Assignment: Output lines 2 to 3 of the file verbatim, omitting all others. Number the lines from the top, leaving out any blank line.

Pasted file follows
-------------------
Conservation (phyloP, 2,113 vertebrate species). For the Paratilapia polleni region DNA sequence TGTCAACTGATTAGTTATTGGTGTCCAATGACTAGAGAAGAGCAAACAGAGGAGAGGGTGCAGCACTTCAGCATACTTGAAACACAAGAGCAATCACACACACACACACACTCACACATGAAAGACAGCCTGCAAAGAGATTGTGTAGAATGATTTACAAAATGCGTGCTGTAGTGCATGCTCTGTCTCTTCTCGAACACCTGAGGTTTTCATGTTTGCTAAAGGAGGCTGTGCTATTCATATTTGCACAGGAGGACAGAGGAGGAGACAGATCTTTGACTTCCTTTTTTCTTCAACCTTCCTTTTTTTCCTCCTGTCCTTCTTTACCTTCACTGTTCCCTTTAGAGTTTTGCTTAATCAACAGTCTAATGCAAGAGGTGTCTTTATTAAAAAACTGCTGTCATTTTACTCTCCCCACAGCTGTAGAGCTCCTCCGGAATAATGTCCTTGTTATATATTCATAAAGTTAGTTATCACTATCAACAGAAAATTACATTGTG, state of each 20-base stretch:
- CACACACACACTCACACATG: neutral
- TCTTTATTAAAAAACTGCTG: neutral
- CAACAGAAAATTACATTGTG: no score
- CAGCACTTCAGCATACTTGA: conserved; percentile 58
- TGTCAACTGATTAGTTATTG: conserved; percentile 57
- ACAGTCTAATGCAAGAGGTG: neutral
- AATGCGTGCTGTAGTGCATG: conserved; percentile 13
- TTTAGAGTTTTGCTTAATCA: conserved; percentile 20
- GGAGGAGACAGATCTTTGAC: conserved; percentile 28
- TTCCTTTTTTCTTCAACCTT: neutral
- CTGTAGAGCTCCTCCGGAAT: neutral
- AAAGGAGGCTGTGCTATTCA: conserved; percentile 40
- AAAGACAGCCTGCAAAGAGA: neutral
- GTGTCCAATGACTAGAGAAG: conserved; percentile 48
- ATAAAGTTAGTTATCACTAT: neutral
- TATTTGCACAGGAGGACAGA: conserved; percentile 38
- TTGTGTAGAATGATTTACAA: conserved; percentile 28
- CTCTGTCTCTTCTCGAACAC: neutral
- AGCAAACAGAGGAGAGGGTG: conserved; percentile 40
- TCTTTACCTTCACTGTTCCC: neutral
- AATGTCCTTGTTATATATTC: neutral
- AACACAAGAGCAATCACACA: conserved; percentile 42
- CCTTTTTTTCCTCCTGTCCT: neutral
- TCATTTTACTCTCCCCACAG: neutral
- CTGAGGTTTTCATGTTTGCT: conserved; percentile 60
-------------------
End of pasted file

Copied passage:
- CACACACACACTCACACATG: neutral
- TCTTTATTAAAAAACTGCTG: neutral